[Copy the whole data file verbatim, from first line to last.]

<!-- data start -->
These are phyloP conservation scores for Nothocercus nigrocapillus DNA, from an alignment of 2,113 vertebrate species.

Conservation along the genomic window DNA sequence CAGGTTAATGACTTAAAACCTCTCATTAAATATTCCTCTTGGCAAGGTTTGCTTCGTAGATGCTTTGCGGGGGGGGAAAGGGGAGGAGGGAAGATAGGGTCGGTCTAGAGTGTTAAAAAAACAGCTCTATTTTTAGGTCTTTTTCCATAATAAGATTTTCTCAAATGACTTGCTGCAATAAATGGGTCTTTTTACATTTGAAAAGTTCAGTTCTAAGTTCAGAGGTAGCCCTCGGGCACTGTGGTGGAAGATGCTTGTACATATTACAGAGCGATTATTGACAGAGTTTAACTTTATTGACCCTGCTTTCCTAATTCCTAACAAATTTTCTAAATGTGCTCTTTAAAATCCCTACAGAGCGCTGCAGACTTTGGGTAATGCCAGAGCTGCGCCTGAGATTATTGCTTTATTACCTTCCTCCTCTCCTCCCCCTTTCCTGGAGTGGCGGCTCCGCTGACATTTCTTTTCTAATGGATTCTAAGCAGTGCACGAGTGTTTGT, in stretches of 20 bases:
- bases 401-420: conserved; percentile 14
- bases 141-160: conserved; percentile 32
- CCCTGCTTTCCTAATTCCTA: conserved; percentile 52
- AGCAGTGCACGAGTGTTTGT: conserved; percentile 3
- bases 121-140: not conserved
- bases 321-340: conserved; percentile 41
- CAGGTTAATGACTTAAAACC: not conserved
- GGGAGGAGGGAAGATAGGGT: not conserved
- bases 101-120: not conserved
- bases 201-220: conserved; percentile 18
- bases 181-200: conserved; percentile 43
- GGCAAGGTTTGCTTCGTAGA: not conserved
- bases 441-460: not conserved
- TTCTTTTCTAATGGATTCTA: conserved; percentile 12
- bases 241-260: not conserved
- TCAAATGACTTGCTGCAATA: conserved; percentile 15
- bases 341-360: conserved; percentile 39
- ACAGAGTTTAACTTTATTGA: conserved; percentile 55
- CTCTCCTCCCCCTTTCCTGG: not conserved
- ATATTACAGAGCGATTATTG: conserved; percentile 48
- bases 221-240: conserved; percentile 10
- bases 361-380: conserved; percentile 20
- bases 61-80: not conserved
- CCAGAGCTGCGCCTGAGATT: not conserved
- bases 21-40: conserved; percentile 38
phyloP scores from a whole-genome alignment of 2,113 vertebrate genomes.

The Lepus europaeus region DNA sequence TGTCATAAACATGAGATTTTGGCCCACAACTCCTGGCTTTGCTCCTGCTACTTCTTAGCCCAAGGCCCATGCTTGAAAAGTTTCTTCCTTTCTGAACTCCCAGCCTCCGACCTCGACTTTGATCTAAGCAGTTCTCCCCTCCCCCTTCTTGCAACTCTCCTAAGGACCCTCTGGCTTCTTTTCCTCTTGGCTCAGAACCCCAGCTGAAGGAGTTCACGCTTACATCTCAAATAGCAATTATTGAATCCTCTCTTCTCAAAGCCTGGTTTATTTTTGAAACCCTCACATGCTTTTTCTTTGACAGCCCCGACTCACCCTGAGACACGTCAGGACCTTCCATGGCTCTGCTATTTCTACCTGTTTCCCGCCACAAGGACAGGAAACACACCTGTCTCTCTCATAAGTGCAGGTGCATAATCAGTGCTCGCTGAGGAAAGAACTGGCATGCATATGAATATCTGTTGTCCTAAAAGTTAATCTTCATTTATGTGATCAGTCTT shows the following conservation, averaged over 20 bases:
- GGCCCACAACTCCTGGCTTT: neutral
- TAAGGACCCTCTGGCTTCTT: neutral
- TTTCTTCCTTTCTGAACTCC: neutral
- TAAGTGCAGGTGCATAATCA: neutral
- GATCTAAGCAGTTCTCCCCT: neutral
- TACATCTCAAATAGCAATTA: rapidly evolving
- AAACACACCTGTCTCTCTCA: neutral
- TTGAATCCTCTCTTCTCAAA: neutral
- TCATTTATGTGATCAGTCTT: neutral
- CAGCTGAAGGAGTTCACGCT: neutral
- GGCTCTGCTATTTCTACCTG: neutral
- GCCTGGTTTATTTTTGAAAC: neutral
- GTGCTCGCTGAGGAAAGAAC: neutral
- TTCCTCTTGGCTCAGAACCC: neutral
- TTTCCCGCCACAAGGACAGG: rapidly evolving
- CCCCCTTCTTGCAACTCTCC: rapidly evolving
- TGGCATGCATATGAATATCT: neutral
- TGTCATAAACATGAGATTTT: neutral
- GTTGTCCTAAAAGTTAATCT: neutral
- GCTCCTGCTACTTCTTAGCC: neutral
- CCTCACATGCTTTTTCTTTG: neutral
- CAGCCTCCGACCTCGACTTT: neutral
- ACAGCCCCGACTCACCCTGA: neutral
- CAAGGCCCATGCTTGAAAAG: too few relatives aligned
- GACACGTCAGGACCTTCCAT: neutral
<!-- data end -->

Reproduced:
These are phyloP conservation scores for Nothocercus nigrocapillus DNA, from an alignment of 2,113 vertebrate species.

Conservation along the genomic window DNA sequence CAGGTTAATGACTTAAAACCTCTCATTAAATATTCCTCTTGGCAAGGTTTGCTTCGTAGATGCTTTGCGGGGGGGGAAAGGGGAGGAGGGAAGATAGGGTCGGTCTAGAGTGTTAAAAAAACAGCTCTATTTTTAGGTCTTTTTCCATAATAAGATTTTCTCAAATGACTTGCTGCAATAAATGGGTCTTTTTACATTTGAAAAGTTCAGTTCTAAGTTCAGAGGTAGCCCTCGGGCACTGTGGTGGAAGATGCTTGTACATATTACAGAGCGATTATTGACAGAGTTTAACTTTATTGACCCTGCTTTCCTAATTCCTAACAAATTTTCTAAATGTGCTCTTTAAAATCCCTACAGAGCGCTGCAGACTTTGGGTAATGCCAGAGCTGCGCCTGAGATTATTGCTTTATTACCTTCCTCCTCTCCTCCCCCTTTCCTGGAGTGGCGGCTCCGCTGACATTTCTTTTCTAATGGATTCTAAGCAGTGCACGAGTGTTTGT, in stretches of 20 bases:
- bases 401-420: conserved; percentile 14
- bases 141-160: conserved; percentile 32
- CCCTGCTTTCCTAATTCCTA: conserved; percentile 52
- AGCAGTGCACGAGTGTTTGT: conserved; percentile 3
- bases 121-140: not conserved
- bases 321-340: conserved; percentile 41
- CAGGTTAATGACTTAAAACC: not conserved
- GGGAGGAGGGAAGATAGGGT: not conserved
- bases 101-120: not conserved
- bases 201-220: conserved; percentile 18
- bases 181-200: conserved; percentile 43
- GGCAAGGTTTGCTTCGTAGA: not conserved
- bases 441-460: not conserved
- TTCTTTTCTAATGGATTCTA: conserved; percentile 12
- bases 241-260: not conserved
- TCAAATGACTTGCTGCAATA: conserved; percentile 15
- bases 341-360: conserved; percentile 39
- ACAGAGTTTAACTTTATTGA: conserved; percentile 55
- CTCTCCTCCCCCTTTCCTGG: not conserved
- ATATTACAGAGCGATTATTG: conserved; percentile 48
- bases 221-240: conserved; percentile 10
- bases 361-380: conserved; percentile 20
- bases 61-80: not conserved
- CCAGAGCTGCGCCTGAGATT: not conserved
- bases 21-40: conserved; percentile 38
phyloP scores from a whole-genome alignment of 2,113 vertebrate genomes.

The Lepus europaeus region DNA sequence TGTCATAAACATGAGATTTTGGCCCACAACTCCTGGCTTTGCTCCTGCTACTTCTTAGCCCAAGGCCCATGCTTGAAAAGTTTCTTCCTTTCTGAACTCCCAGCCTCCGACCTCGACTTTGATCTAAGCAGTTCTCCCCTCCCCCTTCTTGCAACTCTCCTAAGGACCCTCTGGCTTCTTTTCCTCTTGGCTCAGAACCCCAGCTGAAGGAGTTCACGCTTACATCTCAAATAGCAATTATTGAATCCTCTCTTCTCAAAGCCTGGTTTATTTTTGAAACCCTCACATGCTTTTTCTTTGACAGCCCCGACTCACCCTGAGACACGTCAGGACCTTCCATGGCTCTGCTATTTCTACCTGTTTCCCGCCACAAGGACAGGAAACACACCTGTCTCTCTCATAAGTGCAGGTGCATAATCAGTGCTCGCTGAGGAAAGAACTGGCATGCATATGAATATCTGTTGTCCTAAAAGTTAATCTTCATTTATGTGATCAGTCTT shows the following conservation, averaged over 20 bases:
- GGCCCACAACTCCTGGCTTT: neutral
- TAAGGACCCTCTGGCTTCTT: neutral
- TTTCTTCCTTTCTGAACTCC: neutral
- TAAGTGCAGGTGCATAATCA: neutral
- GATCTAAGCAGTTCTCCCCT: neutral
- TACATCTCAAATAGCAATTA: rapidly evolving
- AAACACACCTGTCTCTCTCA: neutral
- TTGAATCCTCTCTTCTCAAA: neutral
- TCATTTATGTGATCAGTCTT: neutral
- CAGCTGAAGGAGTTCACGCT: neutral
- GGCTCTGCTATTTCTACCTG: neutral
- GCCTGGTTTATTTTTGAAAC: neutral
- GTGCTCGCTGAGGAAAGAAC: neutral
- TTCCTCTTGGCTCAGAACCC: neutral
- TTTCCCGCCACAAGGACAGG: rapidly evolving
- CCCCCTTCTTGCAACTCTCC: rapidly evolving
- TGGCATGCATATGAATATCT: neutral
- TGTCATAAACATGAGATTTT: neutral
- GTTGTCCTAAAAGTTAATCT: neutral
- GCTCCTGCTACTTCTTAGCC: neutral
- CCTCACATGCTTTTTCTTTG: neutral
- CAGCCTCCGACCTCGACTTT: neutral
- ACAGCCCCGACTCACCCTGA: neutral
- CAAGGCCCATGCTTGAAAAG: too few relatives aligned
- GACACGTCAGGACCTTCCAT: neutral